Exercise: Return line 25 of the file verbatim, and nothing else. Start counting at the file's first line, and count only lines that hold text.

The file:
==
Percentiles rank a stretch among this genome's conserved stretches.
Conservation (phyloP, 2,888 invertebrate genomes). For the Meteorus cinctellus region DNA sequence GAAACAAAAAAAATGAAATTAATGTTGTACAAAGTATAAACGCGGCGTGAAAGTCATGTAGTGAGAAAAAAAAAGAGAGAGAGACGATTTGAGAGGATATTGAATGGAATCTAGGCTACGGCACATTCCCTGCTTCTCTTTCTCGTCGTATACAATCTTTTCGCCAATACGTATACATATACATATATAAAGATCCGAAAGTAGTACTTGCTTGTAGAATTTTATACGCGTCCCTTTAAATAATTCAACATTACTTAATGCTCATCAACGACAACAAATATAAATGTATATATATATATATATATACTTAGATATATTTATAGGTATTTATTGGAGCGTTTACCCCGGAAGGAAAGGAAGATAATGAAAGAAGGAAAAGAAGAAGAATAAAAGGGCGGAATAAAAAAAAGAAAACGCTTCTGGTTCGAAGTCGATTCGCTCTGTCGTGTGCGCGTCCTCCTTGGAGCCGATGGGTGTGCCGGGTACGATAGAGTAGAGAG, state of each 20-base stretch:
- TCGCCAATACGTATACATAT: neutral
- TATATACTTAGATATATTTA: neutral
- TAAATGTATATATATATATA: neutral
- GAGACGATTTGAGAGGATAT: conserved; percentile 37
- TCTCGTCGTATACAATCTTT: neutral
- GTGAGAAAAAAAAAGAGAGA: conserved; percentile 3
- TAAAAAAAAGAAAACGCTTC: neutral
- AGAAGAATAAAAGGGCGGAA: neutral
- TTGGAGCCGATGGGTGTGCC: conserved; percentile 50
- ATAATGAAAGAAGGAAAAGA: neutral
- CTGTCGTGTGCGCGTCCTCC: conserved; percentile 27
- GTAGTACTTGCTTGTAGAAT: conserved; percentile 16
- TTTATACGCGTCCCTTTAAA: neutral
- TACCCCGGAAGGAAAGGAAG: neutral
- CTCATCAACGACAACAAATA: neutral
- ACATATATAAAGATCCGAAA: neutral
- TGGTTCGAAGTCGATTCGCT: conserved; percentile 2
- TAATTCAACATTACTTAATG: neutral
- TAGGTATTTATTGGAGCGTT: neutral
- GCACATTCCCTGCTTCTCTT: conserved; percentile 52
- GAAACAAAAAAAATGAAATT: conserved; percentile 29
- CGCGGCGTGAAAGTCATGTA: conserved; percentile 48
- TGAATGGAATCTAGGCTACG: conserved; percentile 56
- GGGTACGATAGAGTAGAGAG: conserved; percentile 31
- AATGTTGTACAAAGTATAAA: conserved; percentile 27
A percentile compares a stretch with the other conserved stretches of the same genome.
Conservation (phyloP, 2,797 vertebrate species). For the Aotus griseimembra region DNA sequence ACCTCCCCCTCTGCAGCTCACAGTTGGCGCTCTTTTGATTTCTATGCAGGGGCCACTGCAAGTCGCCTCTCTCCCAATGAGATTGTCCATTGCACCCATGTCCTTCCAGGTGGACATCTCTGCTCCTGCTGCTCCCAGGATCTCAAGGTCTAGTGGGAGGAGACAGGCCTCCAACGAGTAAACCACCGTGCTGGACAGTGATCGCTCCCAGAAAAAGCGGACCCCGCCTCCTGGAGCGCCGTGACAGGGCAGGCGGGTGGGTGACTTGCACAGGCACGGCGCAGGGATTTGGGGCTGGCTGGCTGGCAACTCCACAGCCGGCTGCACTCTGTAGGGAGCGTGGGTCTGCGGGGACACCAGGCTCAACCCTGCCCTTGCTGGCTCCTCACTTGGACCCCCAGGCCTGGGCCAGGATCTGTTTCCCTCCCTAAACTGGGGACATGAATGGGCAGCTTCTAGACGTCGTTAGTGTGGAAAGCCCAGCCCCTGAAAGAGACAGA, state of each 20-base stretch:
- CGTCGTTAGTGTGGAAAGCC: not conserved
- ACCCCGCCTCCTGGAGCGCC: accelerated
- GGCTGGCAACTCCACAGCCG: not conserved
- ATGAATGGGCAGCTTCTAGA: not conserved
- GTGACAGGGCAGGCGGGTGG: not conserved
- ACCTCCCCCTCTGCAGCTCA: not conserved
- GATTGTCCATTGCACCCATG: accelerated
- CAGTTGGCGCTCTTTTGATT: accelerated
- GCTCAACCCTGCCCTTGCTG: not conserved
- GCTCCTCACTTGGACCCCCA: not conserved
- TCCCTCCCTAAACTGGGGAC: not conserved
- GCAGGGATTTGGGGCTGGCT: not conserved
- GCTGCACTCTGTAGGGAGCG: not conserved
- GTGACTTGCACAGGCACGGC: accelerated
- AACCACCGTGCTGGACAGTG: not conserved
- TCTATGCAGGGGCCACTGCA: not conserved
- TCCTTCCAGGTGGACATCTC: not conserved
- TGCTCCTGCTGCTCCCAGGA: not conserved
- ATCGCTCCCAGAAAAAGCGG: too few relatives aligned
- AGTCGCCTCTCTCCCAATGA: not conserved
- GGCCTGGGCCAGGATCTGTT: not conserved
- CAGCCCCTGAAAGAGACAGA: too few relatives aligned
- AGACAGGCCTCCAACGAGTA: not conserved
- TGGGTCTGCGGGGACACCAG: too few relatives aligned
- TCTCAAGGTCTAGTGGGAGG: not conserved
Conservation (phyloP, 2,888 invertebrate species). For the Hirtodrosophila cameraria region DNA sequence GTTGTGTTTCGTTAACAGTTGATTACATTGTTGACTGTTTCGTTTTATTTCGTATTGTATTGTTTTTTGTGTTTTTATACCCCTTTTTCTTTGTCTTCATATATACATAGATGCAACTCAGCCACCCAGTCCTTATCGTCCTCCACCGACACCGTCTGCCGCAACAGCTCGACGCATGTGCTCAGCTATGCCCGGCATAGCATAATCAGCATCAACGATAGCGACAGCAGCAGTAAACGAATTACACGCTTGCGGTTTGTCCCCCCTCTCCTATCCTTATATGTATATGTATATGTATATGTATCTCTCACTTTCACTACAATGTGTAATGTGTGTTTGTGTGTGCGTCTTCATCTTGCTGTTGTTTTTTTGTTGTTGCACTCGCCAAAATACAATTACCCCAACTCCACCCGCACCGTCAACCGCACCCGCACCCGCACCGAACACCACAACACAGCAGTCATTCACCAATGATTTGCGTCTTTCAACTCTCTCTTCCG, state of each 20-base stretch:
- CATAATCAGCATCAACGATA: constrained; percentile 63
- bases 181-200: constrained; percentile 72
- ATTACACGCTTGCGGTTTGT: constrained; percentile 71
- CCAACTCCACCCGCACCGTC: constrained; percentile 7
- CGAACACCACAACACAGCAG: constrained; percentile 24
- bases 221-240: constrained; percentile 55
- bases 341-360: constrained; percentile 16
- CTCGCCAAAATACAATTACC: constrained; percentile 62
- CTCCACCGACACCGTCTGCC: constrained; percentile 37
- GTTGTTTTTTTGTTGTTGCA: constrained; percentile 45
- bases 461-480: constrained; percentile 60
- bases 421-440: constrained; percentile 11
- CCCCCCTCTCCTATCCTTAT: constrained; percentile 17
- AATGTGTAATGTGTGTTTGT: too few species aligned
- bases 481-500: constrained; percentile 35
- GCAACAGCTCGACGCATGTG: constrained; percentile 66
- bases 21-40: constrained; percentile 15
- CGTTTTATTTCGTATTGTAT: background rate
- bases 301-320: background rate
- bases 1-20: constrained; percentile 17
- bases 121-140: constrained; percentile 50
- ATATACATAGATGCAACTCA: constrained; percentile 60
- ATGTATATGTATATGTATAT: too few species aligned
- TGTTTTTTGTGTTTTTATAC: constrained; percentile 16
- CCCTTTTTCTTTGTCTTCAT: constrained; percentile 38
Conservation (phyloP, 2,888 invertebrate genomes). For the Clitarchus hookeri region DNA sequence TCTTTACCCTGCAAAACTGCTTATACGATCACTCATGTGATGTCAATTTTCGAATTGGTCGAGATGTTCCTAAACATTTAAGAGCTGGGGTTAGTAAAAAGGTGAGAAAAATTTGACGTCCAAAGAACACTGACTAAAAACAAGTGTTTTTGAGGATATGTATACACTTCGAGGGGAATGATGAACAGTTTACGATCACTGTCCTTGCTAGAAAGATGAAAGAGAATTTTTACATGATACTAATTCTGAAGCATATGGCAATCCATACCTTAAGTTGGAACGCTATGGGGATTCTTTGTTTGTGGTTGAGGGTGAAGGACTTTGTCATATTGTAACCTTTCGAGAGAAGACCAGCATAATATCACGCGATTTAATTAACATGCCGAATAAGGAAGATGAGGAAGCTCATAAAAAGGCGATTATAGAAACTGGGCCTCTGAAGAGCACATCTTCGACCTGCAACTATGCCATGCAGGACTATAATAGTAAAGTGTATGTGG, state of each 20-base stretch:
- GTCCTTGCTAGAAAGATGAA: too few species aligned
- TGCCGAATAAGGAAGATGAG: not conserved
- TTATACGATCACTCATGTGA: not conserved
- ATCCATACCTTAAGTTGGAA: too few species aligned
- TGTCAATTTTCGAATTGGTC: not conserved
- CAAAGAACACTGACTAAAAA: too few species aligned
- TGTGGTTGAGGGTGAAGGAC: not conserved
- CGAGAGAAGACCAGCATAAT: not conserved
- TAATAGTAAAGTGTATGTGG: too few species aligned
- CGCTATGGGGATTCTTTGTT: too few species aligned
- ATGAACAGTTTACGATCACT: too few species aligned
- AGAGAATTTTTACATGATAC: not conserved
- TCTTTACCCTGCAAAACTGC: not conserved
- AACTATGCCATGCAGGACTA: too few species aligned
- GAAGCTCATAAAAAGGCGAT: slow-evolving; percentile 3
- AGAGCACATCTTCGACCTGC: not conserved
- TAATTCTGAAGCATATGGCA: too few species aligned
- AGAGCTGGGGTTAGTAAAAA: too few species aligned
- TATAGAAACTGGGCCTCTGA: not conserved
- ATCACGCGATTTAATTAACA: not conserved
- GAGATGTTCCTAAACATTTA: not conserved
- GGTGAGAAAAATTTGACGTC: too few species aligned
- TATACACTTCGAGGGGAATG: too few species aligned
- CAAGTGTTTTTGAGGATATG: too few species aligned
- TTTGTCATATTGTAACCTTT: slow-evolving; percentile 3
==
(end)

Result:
- TGAATGGAATCTAGGCTACG: conserved; percentile 56